(Including Aircraft Underflights)



Prepared By








October / 1969





(Including Aircraft Underflights)



October 1969



Submitted by

Mapping Sciences Laboratory

National Aeronautics and Space Administration

Manned Spacecraft Center





            Prepared for NASA Earth Resources Division by the Mapping Sciences Laboratory, Manned Spacecraft Center, Houston, Texas and the Lockheed Electronics Company, Houston Aerospace Division under contract NAS 9-5191 (in response to Job Order 60-114, Action Document 114.24-4, Apollo 9 Preliminary Screening)





            This paper is a plotting and indexing report of the Apollo 9, 16mm, 70mm handheld, and multi-spectral photographs and photographs taken by under-flying aircraft.  The methods used to plot and index the photographs are described for each type of photography.  The catalogues and index maps of the photographs are appendices to the report.













    A                             INTRODUCTION    


1.      Background

2.      Objective

3.      Plan of Report


    B                             DISCUSSION


1.      Spacecraft photographs, 70mm

a.      Plotting

b.      Cataloguing

2.      Spacecraft photographs 16mm

a.      Plotting

b.      Cataloguing

3.      Aircraft Underflight Photographs

a.      Plotting

b.      Cataloguing


     C                            CONCLUSIONS


APPENDIX  A           Apollo 9 70mm Spacecraft Photographic Catalogue and Photographic Index Maps.


APPENDIX  B           Apollo 9 16mm Spacecraft Photographic Catalogue


APPENDIX  C           Apollo 9 Mission Aircraft Underflight Catalogue and Underflight Index Maps.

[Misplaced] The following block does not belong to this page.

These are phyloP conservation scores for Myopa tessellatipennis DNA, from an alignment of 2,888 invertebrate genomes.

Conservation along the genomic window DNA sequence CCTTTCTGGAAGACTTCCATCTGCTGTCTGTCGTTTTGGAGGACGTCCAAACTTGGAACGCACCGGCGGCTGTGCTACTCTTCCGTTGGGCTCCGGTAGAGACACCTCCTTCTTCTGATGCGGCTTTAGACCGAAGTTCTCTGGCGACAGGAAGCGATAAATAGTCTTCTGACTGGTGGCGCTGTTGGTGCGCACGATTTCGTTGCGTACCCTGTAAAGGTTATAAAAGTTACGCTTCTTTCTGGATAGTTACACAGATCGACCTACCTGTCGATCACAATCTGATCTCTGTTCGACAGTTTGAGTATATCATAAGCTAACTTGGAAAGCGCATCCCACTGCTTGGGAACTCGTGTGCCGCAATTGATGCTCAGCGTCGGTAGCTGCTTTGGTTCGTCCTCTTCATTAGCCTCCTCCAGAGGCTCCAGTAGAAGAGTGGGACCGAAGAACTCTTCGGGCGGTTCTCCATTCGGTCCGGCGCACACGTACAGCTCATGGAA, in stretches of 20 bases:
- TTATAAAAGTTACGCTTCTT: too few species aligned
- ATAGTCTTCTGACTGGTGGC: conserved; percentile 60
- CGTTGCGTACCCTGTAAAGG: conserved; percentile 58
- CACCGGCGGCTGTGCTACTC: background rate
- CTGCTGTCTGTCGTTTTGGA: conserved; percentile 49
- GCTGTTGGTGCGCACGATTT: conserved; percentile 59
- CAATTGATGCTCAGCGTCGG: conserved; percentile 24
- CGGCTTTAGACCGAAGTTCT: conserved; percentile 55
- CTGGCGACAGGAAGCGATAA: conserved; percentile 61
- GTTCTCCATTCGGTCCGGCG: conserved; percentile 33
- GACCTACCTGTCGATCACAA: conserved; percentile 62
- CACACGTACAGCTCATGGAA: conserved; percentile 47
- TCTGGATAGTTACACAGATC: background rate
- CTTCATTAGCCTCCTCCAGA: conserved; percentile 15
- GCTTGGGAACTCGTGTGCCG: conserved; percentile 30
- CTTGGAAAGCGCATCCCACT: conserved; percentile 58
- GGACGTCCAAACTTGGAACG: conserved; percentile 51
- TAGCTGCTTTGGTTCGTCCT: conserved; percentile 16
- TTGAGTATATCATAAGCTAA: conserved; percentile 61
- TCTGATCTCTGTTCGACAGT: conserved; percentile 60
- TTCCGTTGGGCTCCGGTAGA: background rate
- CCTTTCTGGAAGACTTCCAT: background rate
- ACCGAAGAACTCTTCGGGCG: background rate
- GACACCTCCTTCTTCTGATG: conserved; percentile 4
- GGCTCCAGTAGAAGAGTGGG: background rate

(The applicable appendices have been added to the online catalog and are not included in online version of this report.)






The photographs from each spacecraft mission are cataloged and indexed to provide reference, of the available photographs, to the public and scientific community.  Each mission produces hundreds of photographs which are useful for many different types of discipline studies.  As the number of photographic frames grows, it becomes increasingly more important to catalogue and index the photographs.



The objective of this report is to provide a catalogue and index of the earth-view photographs taken from Apollo 9 and from supporting aircrafts flown during the Apollo 9 mission.  The report includes pertinent photographic parameters, e.g. film, filter, altitude, etc., that may be helpful to users in evaluating the images and extracting useful data for analyses.

Plan of Report

The report, catalogue, and index are divided into sections by photographic platform, with subdivisions according to film size or sensor type.  The text of the report describes the procedures and data content of the catalogues.  The various types of photographic catalogues and index maps are included as appendices to the report.



1. Spacecraft photographs, 70mm

a. Plotting

The photographs are plotted on ACIC Operational Navigation and World Aeronautical Charts (ONC, WAC) at a scale of 1:1,000,000.  The plotting was accomplished by comparing the topographic and planimetric detail of the photographs to the maps and marking the maps where the principal point is located.  The principal point of the cross-hairs of a clear overlay placed over the 70mm contact film transparency.

Figures 1 and 2 are index maps published by the Aeronautical Chart and Information Center displaying the sequence and location of the Operational Navigation Chart series throughout the world.  These maps, compiled at 1:1,000,000 scale were used to determine the coordinates of the principal points for Apollo 9, photographs.  World Aeronautical Charts were used for plotting where ONCís were lacking.  The above circumstances were seldom, and do not justify the incorporation of a WAC index in this publication.

The photographs were also plotted on portions of the Army Map Service Apollo Earth Landmark Index map, scale 1:20,000,000 and reproduced at a reduced scale as Appendix A to this report, entitled Apollo 9 70mm Spacecraft Photographic Index Maps.  The individual frame borders and numbers are delineated on the index maps.  Where the frames overlap considerably, the frame numbers and borders are grouped together.


b. Cataloguing

The salient features of the photographic data were recorded in a tabular form as reproduced in Appendix A.  A brief discussion follows of how the information of the various columns of the catalogues was obtained.


Frame Number